Faith-Based Teaching: What’s Your Worldview?

Faith-Based Teaching

   Have you ever owned a pair of tinted glasses? When you wear them, everything looks yellow or pink or blue. Similarly, everyone interprets and responds to life’s circumstances through the lens of a particular belief system. Some people wear multiple glasses, borrowing ideas from different worldviews until reality becomes quite blurry; others actually prefer a faulty prescription so that they do not have to commit to any one perspective.

  Parenting in general certainly offers opportunities to share our beliefs and ideas with our children from a young age. However, our educational system often clashes with ours in some way, and gives children a different set of beliefs which they must learn to adopt. One of the beautiful aspects of homeschooling is that parents are able to explain and impart what they believe while teaching different subjects. This extends well beyond textbooks.

   Adhering to a Christian worldview, I always presented facts and ideas to my children from a biblical perspective. In early elementary grades, Bible stories provided the basis for much of my core curriculum, including language arts, creative writing, oral presentation, art, history. At the same time, my husband and I tried our best to model Christianity for our children, intentionally finding opportunities for them to serve others, contribute to our community, and learn about God.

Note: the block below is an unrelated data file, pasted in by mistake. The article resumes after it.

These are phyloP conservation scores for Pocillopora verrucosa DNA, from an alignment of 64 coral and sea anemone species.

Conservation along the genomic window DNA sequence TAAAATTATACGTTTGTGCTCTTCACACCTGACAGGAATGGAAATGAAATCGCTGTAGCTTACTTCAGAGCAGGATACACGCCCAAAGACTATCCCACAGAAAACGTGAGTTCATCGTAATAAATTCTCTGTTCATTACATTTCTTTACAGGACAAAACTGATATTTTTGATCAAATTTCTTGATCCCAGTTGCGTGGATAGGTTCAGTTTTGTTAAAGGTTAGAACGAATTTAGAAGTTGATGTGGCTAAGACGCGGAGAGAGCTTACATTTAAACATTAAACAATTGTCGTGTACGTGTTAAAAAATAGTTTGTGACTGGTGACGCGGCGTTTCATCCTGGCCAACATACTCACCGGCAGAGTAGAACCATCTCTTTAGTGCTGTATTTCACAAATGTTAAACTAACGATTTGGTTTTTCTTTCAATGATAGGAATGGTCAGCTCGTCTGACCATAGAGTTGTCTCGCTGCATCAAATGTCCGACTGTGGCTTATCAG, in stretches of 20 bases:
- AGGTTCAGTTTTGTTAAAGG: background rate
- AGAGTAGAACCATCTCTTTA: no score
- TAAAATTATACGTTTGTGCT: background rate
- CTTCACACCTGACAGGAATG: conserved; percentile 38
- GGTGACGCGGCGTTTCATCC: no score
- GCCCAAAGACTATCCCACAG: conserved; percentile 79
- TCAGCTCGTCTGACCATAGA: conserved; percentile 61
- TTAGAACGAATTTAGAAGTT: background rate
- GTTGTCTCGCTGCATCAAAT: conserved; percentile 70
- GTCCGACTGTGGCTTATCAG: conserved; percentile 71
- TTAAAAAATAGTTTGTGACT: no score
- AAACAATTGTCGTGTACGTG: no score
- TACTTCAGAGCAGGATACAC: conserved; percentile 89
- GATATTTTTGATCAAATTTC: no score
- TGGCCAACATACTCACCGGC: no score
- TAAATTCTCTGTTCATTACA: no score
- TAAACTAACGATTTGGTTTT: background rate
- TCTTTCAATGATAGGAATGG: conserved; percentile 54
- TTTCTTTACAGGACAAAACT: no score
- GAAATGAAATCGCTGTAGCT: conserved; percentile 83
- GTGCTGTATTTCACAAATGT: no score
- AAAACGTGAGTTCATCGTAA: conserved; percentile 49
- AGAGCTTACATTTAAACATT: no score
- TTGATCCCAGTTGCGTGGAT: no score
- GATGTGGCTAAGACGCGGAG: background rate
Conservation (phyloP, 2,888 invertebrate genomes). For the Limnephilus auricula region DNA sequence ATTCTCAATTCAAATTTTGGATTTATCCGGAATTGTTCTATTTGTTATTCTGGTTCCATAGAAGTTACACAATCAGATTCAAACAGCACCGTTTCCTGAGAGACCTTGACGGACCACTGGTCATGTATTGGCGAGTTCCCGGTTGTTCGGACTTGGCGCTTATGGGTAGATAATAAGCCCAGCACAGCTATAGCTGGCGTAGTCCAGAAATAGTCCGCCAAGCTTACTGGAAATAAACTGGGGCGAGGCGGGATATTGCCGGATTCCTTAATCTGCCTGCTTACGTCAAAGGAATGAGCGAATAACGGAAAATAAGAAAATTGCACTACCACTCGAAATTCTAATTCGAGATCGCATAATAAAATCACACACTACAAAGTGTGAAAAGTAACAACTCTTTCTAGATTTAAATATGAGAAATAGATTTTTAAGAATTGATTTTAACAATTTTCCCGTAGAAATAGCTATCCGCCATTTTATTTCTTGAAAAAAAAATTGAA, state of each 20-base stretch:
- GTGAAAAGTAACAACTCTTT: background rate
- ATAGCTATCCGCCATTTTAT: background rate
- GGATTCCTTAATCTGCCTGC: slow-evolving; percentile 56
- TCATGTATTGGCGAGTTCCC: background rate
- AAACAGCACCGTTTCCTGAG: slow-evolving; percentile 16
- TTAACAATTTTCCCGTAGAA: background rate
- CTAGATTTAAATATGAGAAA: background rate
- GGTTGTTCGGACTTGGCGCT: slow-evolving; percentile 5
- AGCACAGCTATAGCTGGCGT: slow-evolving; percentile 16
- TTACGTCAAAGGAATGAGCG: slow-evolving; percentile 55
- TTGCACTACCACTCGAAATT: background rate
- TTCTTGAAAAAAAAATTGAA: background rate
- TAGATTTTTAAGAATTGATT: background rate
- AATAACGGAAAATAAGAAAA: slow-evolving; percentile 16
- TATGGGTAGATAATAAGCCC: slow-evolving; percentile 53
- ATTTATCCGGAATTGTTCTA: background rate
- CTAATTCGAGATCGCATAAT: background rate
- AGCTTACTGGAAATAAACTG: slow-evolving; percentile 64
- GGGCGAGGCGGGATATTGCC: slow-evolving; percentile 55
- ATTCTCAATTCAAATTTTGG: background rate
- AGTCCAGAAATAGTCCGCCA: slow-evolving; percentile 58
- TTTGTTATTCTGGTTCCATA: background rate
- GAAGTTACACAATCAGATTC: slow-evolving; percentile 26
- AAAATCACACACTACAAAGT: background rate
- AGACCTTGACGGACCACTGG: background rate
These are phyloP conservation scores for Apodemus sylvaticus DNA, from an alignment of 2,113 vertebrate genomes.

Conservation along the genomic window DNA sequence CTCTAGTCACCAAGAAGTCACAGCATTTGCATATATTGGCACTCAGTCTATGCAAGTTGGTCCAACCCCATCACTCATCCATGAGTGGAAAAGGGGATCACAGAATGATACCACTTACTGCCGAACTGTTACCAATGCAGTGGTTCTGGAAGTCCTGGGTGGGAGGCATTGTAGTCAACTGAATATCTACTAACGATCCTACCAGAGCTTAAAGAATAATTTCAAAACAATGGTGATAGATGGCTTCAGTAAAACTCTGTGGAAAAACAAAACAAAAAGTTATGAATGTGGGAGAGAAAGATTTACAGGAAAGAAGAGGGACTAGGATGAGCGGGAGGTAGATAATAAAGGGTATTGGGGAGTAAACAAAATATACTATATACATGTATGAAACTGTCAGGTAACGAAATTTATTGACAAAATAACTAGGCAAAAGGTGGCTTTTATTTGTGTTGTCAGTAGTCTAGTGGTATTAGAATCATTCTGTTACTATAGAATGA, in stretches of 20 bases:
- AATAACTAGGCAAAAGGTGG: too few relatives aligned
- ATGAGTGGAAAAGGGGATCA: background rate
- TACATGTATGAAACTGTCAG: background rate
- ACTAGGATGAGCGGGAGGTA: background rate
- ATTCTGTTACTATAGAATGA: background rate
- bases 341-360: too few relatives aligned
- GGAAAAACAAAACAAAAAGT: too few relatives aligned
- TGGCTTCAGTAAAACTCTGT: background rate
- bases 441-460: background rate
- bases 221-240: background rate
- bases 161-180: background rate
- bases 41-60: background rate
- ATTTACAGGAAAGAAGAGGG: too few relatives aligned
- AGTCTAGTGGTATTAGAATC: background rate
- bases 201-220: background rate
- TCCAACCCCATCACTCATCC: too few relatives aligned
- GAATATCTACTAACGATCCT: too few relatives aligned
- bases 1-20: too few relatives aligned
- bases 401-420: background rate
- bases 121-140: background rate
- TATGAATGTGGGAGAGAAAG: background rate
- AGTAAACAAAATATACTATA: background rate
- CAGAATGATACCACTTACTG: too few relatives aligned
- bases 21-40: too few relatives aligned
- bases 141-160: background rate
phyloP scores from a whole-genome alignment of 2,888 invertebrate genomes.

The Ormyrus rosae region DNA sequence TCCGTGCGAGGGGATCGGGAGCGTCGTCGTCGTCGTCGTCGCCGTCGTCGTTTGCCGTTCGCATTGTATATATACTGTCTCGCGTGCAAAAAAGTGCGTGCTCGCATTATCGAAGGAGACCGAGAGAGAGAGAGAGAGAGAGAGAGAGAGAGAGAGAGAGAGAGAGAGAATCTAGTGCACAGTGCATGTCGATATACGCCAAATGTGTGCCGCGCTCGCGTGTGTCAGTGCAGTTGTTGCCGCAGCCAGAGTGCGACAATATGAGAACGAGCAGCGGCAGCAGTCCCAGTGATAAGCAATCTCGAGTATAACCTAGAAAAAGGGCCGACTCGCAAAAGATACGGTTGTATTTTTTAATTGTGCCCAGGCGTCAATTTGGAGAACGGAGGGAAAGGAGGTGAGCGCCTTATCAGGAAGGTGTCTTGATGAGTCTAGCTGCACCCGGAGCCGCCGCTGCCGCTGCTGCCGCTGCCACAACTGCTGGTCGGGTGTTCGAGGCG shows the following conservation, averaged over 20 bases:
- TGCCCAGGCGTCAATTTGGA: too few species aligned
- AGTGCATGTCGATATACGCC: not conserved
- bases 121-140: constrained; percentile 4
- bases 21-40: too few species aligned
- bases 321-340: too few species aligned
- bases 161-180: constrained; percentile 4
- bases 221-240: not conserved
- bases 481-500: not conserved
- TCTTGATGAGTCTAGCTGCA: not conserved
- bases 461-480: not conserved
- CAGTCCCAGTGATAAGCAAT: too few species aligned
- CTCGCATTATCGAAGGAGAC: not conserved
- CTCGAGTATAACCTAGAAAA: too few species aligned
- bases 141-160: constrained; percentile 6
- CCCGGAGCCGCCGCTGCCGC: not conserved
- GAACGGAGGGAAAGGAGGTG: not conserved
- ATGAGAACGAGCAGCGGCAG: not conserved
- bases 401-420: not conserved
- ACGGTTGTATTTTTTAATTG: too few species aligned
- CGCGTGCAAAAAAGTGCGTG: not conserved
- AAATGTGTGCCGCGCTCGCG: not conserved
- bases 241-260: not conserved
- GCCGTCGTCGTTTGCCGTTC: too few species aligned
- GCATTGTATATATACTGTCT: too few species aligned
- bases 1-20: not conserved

As the children grew older, they became able to recognize ideas that aligned with what they were taught as well as beliefs that contradicted it.  In Junior High, this translated to analyzing simple literature and historical facts and figures. Once in High School, they were encouraged to ask questions about more complicated texts, and even about what they had been taught all along. Does a Christian worldview make sense? What does it mean to be a Christian? What kind of man or woman do I want to become? These questions scare most parents because we want our children to blindly follow in our footsteps to avoid heartaches and disappointments. However, in the respectful questioning of family values hides a beautiful treasure: the opportunity to listen to your child wrestle with deep questions and let the seeds you planted bloom.

   Hard times will bring even more opportunities to test your children’s faith and to share their hopes and fears with you. Your children will indeed learn how to think for themselves, to ask questions, to discuss, and to argue their position respectfully. They might even learn more than you do!  In the end, however, they (and YOU) will come out not only with an unshakable faith about what and why you believe, but they will also be equipped to influence their culture with those beliefs.  They will have the tools to discern fallacies and inconsistencies, while extending compassion to others. This is perhaps the most important gift of homeschooling, and the most rewarding.

   It will also challenge YOU to know what you believe, and to be ready to model it to your children. This becomes a unique journey which cements families together, and brings growth to everyone involved. In the end, homeschooling is a deeply spiritual endeavor that transforms lives beyond just education. It brings meaning to life’s deepest questions and encourages us to live in honesty, courage, compassion, and grace.

 

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